Exploring the epidemiological characteristics of cancers of unknown primary site in an Australian population: implications for research and clinical care


Correspondence to:
Dr Colin Luke, Epidemiology Branch, Department of Health, PO Box 6, Rundle Mall, Adelaide, South Australia 5001. Fax: (08) 8226 6291; e-mail: Colin.Luke@health.sa.gov.au


Objectives: To investigate incidence, mortality and case survival trends for cancer of unknown primary site (CUP) and consider clinical implications.

Method: South Australian Cancer Registry data were used to calculate age-standardised incidence and mortality rates from 1977 to 2004. Disease-specific survivals, socio-demographic, histological and secular predictors of CUP, compared with cancers of known primary site, and of CUP histological types, using multivariable logistic regression were investigated.

Results: Incidence and mortality rates increased approximately 60% between 1977-80 and 1981-84. Rates peaked in 1993-96. Male to female incidence and mortality rate ratios approximated 1.3:1. Incidence and mortality rates increased with age. The odds of unspecified histological type, compared with the more common adenocarcinomas, were higher for males than females, non-metropolitan residents, low socio-economic areas, and for 1977-88 than subsequent diagnostic periods. CUP represented a higher proportion of cancers in Indigenous patients. Case survival was 7% at 10 years from diagnosis. Factors predictive of lower case survival included older age, male sex, Indigenous status, lower socio-economic status, and unspecified histology type.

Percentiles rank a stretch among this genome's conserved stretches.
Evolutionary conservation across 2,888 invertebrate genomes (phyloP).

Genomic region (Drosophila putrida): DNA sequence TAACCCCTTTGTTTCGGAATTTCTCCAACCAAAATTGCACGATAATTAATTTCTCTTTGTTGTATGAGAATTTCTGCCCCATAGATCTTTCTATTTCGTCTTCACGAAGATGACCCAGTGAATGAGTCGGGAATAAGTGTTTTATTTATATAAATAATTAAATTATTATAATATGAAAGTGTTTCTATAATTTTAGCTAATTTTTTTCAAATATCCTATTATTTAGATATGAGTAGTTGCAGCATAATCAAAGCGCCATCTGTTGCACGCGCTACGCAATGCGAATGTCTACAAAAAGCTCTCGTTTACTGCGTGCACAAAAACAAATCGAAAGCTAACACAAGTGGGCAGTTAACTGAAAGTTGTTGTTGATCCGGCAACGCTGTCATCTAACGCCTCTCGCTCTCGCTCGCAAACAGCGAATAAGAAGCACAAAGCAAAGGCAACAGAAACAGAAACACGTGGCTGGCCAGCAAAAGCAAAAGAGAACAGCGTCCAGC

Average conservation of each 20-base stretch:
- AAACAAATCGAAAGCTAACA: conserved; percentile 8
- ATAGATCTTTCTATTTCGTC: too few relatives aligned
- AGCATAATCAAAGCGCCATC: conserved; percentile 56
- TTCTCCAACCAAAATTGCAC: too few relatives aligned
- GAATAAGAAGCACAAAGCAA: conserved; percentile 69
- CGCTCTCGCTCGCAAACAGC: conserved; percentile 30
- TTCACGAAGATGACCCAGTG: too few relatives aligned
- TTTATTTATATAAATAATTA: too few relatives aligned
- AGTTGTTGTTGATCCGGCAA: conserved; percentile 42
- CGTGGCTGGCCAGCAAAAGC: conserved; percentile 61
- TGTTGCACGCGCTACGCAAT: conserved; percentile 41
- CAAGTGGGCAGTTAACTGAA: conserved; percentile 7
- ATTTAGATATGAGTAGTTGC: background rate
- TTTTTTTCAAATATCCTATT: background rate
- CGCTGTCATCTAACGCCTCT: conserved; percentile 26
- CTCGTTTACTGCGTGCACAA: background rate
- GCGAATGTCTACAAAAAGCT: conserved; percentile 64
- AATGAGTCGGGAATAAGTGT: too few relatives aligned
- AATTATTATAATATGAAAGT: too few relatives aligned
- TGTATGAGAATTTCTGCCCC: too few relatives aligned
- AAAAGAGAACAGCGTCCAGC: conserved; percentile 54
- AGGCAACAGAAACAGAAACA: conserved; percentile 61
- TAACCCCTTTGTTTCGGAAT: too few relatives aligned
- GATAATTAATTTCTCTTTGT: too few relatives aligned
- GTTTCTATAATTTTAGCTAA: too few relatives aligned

Conclusion: Results point to poor CUP outcomes, but with a modest improvement in survival. The study identifies socio-demographic groups at elevated risk of CUP and of worse treatment outcomes where increased research and clinical attention are required.